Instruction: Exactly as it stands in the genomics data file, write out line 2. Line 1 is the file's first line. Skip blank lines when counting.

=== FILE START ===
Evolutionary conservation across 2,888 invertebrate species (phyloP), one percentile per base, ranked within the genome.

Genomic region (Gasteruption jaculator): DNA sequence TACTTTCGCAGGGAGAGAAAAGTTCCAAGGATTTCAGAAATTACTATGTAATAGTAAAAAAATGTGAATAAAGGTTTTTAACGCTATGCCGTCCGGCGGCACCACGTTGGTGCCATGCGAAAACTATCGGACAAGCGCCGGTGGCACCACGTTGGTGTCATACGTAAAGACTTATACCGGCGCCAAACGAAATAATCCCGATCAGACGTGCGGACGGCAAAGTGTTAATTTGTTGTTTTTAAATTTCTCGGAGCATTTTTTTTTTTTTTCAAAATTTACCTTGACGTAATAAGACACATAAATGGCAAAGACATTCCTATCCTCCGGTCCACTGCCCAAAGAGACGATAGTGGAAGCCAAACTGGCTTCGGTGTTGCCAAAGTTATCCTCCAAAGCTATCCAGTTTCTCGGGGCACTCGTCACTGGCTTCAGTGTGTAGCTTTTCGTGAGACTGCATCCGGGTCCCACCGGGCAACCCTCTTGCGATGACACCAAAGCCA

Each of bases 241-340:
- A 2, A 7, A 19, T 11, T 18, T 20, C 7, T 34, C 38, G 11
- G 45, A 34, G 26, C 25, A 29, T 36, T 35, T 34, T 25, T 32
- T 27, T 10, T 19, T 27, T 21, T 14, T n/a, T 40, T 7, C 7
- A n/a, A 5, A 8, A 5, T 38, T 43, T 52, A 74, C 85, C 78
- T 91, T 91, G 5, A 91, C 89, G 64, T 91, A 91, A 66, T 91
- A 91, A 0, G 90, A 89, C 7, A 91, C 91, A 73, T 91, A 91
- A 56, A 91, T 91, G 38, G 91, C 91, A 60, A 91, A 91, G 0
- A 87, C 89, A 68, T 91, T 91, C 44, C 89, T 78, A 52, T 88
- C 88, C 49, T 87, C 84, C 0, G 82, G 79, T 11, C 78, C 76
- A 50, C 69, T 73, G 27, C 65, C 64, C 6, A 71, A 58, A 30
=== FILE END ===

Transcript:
Genomic region (Gasteruption jaculator): DNA sequence TACTTTCGCAGGGAGAGAAAAGTTCCAAGGATTTCAGAAATTACTATGTAATAGTAAAAAAATGTGAATAAAGGTTTTTAACGCTATGCCGTCCGGCGGCACCACGTTGGTGCCATGCGAAAACTATCGGACAAGCGCCGGTGGCACCACGTTGGTGTCATACGTAAAGACTTATACCGGCGCCAAACGAAATAATCCCGATCAGACGTGCGGACGGCAAAGTGTTAATTTGTTGTTTTTAAATTTCTCGGAGCATTTTTTTTTTTTTTCAAAATTTACCTTGACGTAATAAGACACATAAATGGCAAAGACATTCCTATCCTCCGGTCCACTGCCCAAAGAGACGATAGTGGAAGCCAAACTGGCTTCGGTGTTGCCAAAGTTATCCTCCAAAGCTATCCAGTTTCTCGGGGCACTCGTCACTGGCTTCAGTGTGTAGCTTTTCGTGAGACTGCATCCGGGTCCCACCGGGCAACCCTCTTGCGATGACACCAAAGCCA